|Publication number||US7297924 B2|
|Application number||US 11/332,739|
|Publication date||Nov 20, 2007|
|Filing date||Jan 13, 2006|
|Priority date||Jan 14, 2005|
|Also published as||CA2532055A1, CA2532055C, DE602006000261D1, DE602006000261T2, EP1681853A1, EP1681853B1, US20070040106|
|Publication number||11332739, 332739, US 7297924 B2, US 7297924B2, US-B2-7297924, US7297924 B2, US7297924B2|
|Inventors||Geoffroy Deltel, Sylvain Faure, Denis Guettier, Philippe Patry|
|Original Assignee||Sagem Defense Securite|
|Export Citation||BiBTeX, EndNote, RefMan|
|Patent Citations (12), Referenced by (3), Classifications (22), Legal Events (3)|
|External Links: USPTO, USPTO Assignment, Espacenet|
The present invention pertains to devices for day and night vision.
More precisely, it concerns an optronic device for day and night vision, in particular a portable device.
Optronic devices for day and night vision are used in various portable devices for the observation of an environment. The observation devices are installed for example in binoculars and/or the sights of weapons or infantry helmets.
It will be understood that portable observation devices are most preferably of small size and lightweight.
Known optronic observation devices generally comprise an integrated day optic pathway and night optic pathway.
An example of said device may therefore comprise two separate pathways. For a video device, this may then comprise two optic pathways and two separate sensors.
Preferably, the day pathway comprises a known detection matrix of Charge-Coupled Device (CCD) type or a known detection matrix of Complementary Metal-Oxide Semiconductor type (CMOS).
Generally the night pathway comprises either a light intensifier device coupled to a Charge-Coupled Device called an Intensified Charge-Coupled Device (ICCD), or a light intensifier device coupled to a Complementary Metal-Oxide Semiconductor called an Intensified Complementary Metal-Oxide Semiconductor (ICMOS), or preferably a known Electronic Bombarded Complementary Metal-Oxide Semiconductor (EBCMOS) or a known Electron Bombarded Charge-Coupled Device (EBCCD).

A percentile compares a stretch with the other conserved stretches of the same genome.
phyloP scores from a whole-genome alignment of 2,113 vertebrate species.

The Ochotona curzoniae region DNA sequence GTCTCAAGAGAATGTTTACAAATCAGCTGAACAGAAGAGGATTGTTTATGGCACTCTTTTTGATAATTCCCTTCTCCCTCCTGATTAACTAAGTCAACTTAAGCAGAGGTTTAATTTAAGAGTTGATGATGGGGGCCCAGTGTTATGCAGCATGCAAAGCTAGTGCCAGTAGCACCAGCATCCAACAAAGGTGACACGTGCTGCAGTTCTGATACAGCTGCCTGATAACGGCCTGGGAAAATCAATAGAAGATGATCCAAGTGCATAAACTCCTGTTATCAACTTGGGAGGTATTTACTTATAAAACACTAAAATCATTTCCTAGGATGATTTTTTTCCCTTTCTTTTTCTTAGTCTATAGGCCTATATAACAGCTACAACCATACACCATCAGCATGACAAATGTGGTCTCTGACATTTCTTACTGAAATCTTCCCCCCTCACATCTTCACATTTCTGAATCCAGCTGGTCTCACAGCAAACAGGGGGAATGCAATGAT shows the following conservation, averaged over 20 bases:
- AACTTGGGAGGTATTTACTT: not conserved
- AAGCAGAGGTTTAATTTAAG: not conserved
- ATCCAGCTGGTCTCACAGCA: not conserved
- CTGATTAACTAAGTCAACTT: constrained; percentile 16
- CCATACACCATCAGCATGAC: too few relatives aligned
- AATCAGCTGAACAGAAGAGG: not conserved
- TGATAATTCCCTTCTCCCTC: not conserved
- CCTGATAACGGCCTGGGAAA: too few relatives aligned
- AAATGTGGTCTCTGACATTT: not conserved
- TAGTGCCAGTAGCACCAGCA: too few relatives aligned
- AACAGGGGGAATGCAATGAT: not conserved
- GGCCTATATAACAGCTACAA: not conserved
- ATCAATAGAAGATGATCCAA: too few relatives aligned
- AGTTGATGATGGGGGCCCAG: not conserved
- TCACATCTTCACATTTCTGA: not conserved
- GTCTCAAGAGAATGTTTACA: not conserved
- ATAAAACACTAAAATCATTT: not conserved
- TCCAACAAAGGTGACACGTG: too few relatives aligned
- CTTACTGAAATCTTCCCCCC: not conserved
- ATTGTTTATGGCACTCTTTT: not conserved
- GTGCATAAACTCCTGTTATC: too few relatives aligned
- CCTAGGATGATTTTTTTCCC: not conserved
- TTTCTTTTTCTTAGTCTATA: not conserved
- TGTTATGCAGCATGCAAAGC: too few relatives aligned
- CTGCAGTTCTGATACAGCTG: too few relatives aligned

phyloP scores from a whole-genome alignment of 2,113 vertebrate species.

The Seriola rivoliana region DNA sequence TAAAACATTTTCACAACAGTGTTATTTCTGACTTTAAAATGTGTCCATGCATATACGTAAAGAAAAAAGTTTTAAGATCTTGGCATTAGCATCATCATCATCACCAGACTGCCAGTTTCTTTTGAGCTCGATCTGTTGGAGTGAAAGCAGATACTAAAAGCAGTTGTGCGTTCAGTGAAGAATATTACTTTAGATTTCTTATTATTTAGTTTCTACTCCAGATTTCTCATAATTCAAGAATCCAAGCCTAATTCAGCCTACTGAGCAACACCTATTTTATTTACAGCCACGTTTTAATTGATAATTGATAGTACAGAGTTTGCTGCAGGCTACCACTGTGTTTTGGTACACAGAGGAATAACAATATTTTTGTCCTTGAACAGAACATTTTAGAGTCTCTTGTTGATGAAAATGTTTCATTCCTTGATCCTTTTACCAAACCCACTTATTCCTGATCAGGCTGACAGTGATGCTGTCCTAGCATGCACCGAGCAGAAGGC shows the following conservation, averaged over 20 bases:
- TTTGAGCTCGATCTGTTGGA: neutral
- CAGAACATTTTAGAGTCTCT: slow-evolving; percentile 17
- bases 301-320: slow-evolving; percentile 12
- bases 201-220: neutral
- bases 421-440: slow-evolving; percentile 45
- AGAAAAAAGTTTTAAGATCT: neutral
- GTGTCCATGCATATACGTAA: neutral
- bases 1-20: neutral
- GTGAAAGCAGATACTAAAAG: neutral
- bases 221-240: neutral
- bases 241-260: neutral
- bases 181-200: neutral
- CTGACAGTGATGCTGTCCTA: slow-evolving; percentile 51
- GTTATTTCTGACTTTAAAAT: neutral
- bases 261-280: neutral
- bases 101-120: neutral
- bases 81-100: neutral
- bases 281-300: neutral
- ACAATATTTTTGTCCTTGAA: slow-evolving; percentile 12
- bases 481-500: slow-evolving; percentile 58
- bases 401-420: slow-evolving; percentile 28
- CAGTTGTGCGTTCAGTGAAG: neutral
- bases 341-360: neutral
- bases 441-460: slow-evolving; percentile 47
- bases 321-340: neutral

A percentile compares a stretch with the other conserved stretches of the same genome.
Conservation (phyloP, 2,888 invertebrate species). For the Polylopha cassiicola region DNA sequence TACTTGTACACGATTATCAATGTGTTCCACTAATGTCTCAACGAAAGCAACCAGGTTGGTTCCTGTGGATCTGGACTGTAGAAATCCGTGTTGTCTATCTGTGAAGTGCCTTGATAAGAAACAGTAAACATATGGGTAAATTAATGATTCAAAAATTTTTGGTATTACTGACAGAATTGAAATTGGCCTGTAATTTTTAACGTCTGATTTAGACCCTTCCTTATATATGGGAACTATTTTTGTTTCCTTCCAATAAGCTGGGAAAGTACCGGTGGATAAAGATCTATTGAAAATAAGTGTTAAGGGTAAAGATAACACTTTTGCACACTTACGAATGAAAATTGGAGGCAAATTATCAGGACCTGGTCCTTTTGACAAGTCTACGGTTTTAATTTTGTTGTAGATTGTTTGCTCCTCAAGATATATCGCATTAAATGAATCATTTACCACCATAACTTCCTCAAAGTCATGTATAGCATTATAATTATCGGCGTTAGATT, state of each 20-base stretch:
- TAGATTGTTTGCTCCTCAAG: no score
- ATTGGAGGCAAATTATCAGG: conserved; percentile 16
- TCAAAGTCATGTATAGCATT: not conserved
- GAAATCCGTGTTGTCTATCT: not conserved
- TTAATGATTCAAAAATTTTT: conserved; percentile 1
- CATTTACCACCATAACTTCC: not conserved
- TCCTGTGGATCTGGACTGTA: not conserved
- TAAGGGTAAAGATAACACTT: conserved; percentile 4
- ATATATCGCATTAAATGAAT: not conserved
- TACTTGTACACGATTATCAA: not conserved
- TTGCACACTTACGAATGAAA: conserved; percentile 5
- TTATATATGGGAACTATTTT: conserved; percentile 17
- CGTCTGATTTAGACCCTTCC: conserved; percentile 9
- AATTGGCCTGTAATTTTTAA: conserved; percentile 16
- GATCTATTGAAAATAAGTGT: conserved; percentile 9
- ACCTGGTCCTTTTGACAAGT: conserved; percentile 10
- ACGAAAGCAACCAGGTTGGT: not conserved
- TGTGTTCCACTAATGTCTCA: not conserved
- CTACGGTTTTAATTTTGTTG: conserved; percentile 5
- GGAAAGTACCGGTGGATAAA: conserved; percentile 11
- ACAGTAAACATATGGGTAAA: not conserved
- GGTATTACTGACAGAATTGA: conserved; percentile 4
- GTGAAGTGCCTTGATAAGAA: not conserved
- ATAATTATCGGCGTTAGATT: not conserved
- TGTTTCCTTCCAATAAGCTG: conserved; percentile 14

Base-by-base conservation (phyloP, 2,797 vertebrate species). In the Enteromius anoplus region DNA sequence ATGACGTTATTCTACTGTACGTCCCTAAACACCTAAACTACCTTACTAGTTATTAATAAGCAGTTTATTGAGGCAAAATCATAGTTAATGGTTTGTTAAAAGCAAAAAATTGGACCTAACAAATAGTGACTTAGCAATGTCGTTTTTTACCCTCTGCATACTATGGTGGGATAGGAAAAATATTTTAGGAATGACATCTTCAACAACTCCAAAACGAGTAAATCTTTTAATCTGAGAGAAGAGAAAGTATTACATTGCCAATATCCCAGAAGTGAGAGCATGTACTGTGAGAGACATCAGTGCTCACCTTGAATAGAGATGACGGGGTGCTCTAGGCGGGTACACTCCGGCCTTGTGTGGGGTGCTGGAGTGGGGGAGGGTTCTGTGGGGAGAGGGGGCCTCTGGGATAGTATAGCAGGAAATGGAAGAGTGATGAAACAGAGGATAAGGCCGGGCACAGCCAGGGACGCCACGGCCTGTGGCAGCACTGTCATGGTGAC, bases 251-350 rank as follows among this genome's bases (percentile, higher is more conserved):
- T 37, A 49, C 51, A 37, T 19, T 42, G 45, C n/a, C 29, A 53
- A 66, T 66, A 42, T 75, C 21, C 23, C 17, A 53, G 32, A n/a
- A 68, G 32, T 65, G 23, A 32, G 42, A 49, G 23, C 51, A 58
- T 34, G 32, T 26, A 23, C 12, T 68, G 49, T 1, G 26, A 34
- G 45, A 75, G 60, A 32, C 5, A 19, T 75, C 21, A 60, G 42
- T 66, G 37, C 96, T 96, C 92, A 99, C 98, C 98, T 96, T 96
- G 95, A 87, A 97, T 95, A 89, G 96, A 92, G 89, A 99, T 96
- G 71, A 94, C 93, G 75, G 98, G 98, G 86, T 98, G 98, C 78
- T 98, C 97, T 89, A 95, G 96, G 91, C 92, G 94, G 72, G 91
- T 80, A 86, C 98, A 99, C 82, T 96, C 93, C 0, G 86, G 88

In day and night vision devices of LI type (light intensifier) a photocathode firstly conducts conversion of incident photons derived from the scene into electrons. The electrons are then multiplied in an amplifying plate formed of microchannels before striking a phosphorus screen which in turn conducts conversion of the electrons into emitted photons. The emitted photons are then sent via a taper of optic fibres onto a CCD or CMOS sensor, after which a video image can be obtained.
EBCMOS or EBCCD tehnologies have the particular advantage of allowing the design of night vision devices to be less costly, more lightweight, less cumbersome and with lower consumption than those using LI tube technology, in particular on account of the absence of an amplifying micro-channel plate and phosphorus screen. Also, the absence of this micro-channel plate minimises gas desorption, thereby facilitating the maintaining of a high quality vacuum that is required inside the casing to guarantee low noise and a long life span of the photocathode.
A day/night observation device may also comprise two semi-separate pathways.
The preceding devices have drawbacks however.
Said observation devices allow day/night observation but they require numerous optical elements and two sensors. The assembly of said elements and sensors is made to the detriment of compactness and lightweight of the observation device. They are therefore cumbersome and relatively heavy, due to the presence of the two separate or semi-separate pathways.
To solve these problems, it is possible to provide only a single pathway in the observation device.
Operationally, the use of said observation device is of little interest insofar as image quality is limited by the LI tube and the yield of its conversions. The use of a LI device in daytime mode does not match that of a conventional daytime pathway (CMOS or CCD).
Prior art observation devices do not permit use of EBCMOS or EBCCD technology for daytime vision in an observation device comprising a single optic pathway, in particular due to the degradation of the photocathode under strong daytime illumination and to the need for refocusing between the daytime beam and night beam.
The invention sets out to overcome at least one of these disadvantages.